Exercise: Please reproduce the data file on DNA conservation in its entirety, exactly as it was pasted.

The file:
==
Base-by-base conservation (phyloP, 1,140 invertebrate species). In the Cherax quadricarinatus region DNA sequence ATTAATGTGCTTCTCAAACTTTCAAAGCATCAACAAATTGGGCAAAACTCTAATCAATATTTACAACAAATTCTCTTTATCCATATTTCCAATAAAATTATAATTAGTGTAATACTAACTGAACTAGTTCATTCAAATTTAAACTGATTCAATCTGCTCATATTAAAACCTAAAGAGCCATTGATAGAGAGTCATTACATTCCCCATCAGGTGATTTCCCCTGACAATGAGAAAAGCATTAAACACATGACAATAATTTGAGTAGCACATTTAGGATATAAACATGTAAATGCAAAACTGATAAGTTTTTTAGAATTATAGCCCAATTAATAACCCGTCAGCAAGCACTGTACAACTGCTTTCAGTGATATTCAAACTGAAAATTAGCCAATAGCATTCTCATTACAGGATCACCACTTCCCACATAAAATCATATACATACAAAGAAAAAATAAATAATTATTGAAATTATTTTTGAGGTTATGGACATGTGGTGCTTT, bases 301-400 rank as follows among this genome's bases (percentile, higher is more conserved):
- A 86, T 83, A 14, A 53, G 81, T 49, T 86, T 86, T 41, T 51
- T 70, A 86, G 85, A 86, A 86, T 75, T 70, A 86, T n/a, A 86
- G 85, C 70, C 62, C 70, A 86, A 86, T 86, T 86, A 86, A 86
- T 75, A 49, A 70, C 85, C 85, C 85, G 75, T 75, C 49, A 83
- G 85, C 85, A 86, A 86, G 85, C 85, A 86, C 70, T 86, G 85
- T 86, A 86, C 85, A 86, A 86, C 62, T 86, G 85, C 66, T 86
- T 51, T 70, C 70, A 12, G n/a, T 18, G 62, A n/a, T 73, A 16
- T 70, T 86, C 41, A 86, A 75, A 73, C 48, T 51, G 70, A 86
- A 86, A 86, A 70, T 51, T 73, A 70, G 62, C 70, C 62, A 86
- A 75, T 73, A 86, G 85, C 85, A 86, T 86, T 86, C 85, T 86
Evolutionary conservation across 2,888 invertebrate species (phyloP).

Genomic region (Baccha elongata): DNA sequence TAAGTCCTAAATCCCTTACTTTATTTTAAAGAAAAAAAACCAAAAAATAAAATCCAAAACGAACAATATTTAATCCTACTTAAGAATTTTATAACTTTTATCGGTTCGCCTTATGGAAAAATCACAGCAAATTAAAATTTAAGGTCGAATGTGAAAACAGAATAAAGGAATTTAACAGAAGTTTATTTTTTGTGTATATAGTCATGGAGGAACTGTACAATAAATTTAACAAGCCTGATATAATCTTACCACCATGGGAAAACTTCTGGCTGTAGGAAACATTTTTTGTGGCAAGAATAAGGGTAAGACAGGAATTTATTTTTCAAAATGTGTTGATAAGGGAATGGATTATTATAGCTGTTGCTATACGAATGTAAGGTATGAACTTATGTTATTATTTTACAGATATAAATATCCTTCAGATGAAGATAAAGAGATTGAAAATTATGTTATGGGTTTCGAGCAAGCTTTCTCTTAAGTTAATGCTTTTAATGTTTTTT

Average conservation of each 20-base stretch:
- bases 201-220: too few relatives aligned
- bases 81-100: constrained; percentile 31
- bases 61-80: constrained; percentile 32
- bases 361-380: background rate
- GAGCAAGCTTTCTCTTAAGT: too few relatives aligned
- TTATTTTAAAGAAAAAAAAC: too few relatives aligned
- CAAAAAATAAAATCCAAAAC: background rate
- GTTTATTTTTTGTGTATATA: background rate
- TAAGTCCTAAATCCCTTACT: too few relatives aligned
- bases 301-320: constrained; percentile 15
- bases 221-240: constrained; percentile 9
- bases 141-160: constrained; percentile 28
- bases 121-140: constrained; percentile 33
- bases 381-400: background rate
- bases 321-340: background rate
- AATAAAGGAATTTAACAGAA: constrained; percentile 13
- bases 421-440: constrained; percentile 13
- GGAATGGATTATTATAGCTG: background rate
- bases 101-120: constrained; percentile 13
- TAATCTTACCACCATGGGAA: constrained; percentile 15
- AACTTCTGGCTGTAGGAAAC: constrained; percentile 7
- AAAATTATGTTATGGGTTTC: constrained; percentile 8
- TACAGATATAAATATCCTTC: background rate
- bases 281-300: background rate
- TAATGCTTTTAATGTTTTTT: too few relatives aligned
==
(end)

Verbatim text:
Base-by-base conservation (phyloP, 1,140 invertebrate species). In the Cherax quadricarinatus region DNA sequence ATTAATGTGCTTCTCAAACTTTCAAAGCATCAACAAATTGGGCAAAACTCTAATCAATATTTACAACAAATTCTCTTTATCCATATTTCCAATAAAATTATAATTAGTGTAATACTAACTGAACTAGTTCATTCAAATTTAAACTGATTCAATCTGCTCATATTAAAACCTAAAGAGCCATTGATAGAGAGTCATTACATTCCCCATCAGGTGATTTCCCCTGACAATGAGAAAAGCATTAAACACATGACAATAATTTGAGTAGCACATTTAGGATATAAACATGTAAATGCAAAACTGATAAGTTTTTTAGAATTATAGCCCAATTAATAACCCGTCAGCAAGCACTGTACAACTGCTTTCAGTGATATTCAAACTGAAAATTAGCCAATAGCATTCTCATTACAGGATCACCACTTCCCACATAAAATCATATACATACAAAGAAAAAATAAATAATTATTGAAATTATTTTTGAGGTTATGGACATGTGGTGCTTT, bases 301-400 rank as follows among this genome's bases (percentile, higher is more conserved):
- A 86, T 83, A 14, A 53, G 81, T 49, T 86, T 86, T 41, T 51
- T 70, A 86, G 85, A 86, A 86, T 75, T 70, A 86, T n/a, A 86
- G 85, C 70, C 62, C 70, A 86, A 86, T 86, T 86, A 86, A 86
- T 75, A 49, A 70, C 85, C 85, C 85, G 75, T 75, C 49, A 83
- G 85, C 85, A 86, A 86, G 85, C 85, A 86, C 70, T 86, G 85
- T 86, A 86, C 85, A 86, A 86, C 62, T 86, G 85, C 66, T 86
- T 51, T 70, C 70, A 12, G n/a, T 18, G 62, A n/a, T 73, A 16
- T 70, T 86, C 41, A 86, A 75, A 73, C 48, T 51, G 70, A 86
- A 86, A 86, A 70, T 51, T 73, A 70, G 62, C 70, C 62, A 86
- A 75, T 73, A 86, G 85, C 85, A 86, T 86, T 86, C 85, T 86
Evolutionary conservation across 2,888 invertebrate species (phyloP).

Genomic region (Baccha elongata): DNA sequence TAAGTCCTAAATCCCTTACTTTATTTTAAAGAAAAAAAACCAAAAAATAAAATCCAAAACGAACAATATTTAATCCTACTTAAGAATTTTATAACTTTTATCGGTTCGCCTTATGGAAAAATCACAGCAAATTAAAATTTAAGGTCGAATGTGAAAACAGAATAAAGGAATTTAACAGAAGTTTATTTTTTGTGTATATAGTCATGGAGGAACTGTACAATAAATTTAACAAGCCTGATATAATCTTACCACCATGGGAAAACTTCTGGCTGTAGGAAACATTTTTTGTGGCAAGAATAAGGGTAAGACAGGAATTTATTTTTCAAAATGTGTTGATAAGGGAATGGATTATTATAGCTGTTGCTATACGAATGTAAGGTATGAACTTATGTTATTATTTTACAGATATAAATATCCTTCAGATGAAGATAAAGAGATTGAAAATTATGTTATGGGTTTCGAGCAAGCTTTCTCTTAAGTTAATGCTTTTAATGTTTTTT

Average conservation of each 20-base stretch:
- bases 201-220: too few relatives aligned
- bases 81-100: constrained; percentile 31
- bases 61-80: constrained; percentile 32
- bases 361-380: background rate
- GAGCAAGCTTTCTCTTAAGT: too few relatives aligned
- TTATTTTAAAGAAAAAAAAC: too few relatives aligned
- CAAAAAATAAAATCCAAAAC: background rate
- GTTTATTTTTTGTGTATATA: background rate
- TAAGTCCTAAATCCCTTACT: too few relatives aligned
- bases 301-320: constrained; percentile 15
- bases 221-240: constrained; percentile 9
- bases 141-160: constrained; percentile 28
- bases 121-140: constrained; percentile 33
- bases 381-400: background rate
- bases 321-340: background rate
- AATAAAGGAATTTAACAGAA: constrained; percentile 13
- bases 421-440: constrained; percentile 13
- GGAATGGATTATTATAGCTG: background rate
- bases 101-120: constrained; percentile 13
- TAATCTTACCACCATGGGAA: constrained; percentile 15
- AACTTCTGGCTGTAGGAAAC: constrained; percentile 7
- AAAATTATGTTATGGGTTTC: constrained; percentile 8
- TACAGATATAAATATCCTTC: background rate
- bases 281-300: background rate
- TAATGCTTTTAATGTTTTTT: too few relatives aligned